I felt as if the book started out too slowly, and it wasn't until over halfway through that the pace picked up, and I started to enjoy it more. The last quarter of the book was definitely my favourite, and I loved the interactions between Mirabella and Arsinoe. One thing that I found quite odd was that the book is written in third person, present tense, and it took quite a while for me to get used to it. For some reason it feels unnatural to me, as the majority of books I read in third person are in past tense. I felt as if there were too many minor characters, as I was often confused over who was who. I find that too many minor characters often creates a distraction from the main plot, as on several occasions, I backtracked to try to find out the relationship of a minor character to one of the Queens.

As I was confused over the layout of the island, I was extremely happy to discover that the book includes a map! As a lover of Tolkien and C.S Lewis, I do love a good map. I also have to mention how much I love the fact that the book has three different covers, which are all gorgeous and eye catching. There is no doubt that these covers will stand out in a book shop!

Although the slow pace made me initially think I was in for an extremely dull read, I was pleasantly surprised by how much I enjoyed this book. As someone who is usually pretty good at predicting plot twists, I did not see the ending coming at all, and I am definitely looking forward to reading the sequel!

Three Dark Crowns is now available to purchase!

Saturday, 17 September 2016

Reviewing the Classics #5 The Secret Garden

                                  Goodreads Summary:

Mary Lennox was horrid. Selfish and spoilt, she was sent to stay with her hunchback uncle in Yorkshire. She hated it.

But when she finds the way into a secret garden and begins to tend it, a change comes over her and her life. She meets and befriends a local boy, the talented Dickon, and comes across her sickly cousin Colin who had been kept hidden from her. Between them, the three children work astonishing magic in themselves and those around them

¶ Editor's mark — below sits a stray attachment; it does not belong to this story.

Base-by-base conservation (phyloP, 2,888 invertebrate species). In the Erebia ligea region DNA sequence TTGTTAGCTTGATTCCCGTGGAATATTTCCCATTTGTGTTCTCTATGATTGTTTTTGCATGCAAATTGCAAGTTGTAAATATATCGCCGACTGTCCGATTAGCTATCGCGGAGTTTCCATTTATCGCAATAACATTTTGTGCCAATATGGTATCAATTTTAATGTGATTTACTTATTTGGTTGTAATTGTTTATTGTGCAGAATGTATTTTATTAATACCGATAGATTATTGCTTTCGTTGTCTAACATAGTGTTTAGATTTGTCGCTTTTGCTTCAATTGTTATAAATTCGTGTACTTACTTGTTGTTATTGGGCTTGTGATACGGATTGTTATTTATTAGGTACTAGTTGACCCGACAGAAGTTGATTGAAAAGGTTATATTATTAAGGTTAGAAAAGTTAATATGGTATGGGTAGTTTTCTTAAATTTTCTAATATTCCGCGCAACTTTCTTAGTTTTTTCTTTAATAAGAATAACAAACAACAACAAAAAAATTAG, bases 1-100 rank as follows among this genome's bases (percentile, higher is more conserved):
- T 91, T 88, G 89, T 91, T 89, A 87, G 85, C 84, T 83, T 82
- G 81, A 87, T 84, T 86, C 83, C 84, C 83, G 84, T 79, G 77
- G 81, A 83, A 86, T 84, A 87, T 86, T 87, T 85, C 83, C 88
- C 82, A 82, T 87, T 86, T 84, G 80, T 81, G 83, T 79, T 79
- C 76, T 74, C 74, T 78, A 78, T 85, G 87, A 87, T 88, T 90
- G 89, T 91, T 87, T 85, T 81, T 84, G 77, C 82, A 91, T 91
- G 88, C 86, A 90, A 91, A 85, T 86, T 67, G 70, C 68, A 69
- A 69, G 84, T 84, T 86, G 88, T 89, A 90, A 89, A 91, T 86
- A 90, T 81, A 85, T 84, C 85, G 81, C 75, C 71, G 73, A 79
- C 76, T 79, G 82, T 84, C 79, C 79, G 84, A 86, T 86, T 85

I remember trying to read this book around six years ago, but for some reason I have up about halfway through, so for this months classic I was determined to finally read the whole thing! The book follows Mary Lennox, a ten year old girl who's parents tragically die due to a cholera epidemic. Mary has grown up having servants do everything for her, so she is surprised when she has to move to Yorkshire, where the servants treat her almost as their equals. Mary soon meets Dickon, her servants younger brother who loves the company of animals, and Colin, her cousin who everyone believes won't live to grow up. When they find a garden that no one has been into for ten years, they decide to work on it and make it their own.

I thought this was a nice light read, and although not much happens in terms of action, I enjoyed this book. Mary starts out as being extremely selfish, and treats the servants more like slaves. She is obnoxious and bratty, but with the help of Dickon, as Yorkshire boy who spends most of his time on the moor, she soon becomes a lot more pleasant. I loved the change in Mary's personality, and how she ends up realising how awful she used to be. I also loved how she made Colin realise he was exactly how she used to be, and helped him to want to go outside and get better instead of laying in bed complaining that he was going to die. Although Colin is spoilt, I did feel sorry for him, as no one seemed to want to help him get better, and everyone had scared him into believing that he was inevitably going to die young and have a crooked back. Colin soon becomes a hypochondriac, and is terrified that he is growing a lump on his back. I loved how Mary was the only person brave enough to be firm with him, and made him realise that the only reason his back and legs were so weak was because he never got out of bed.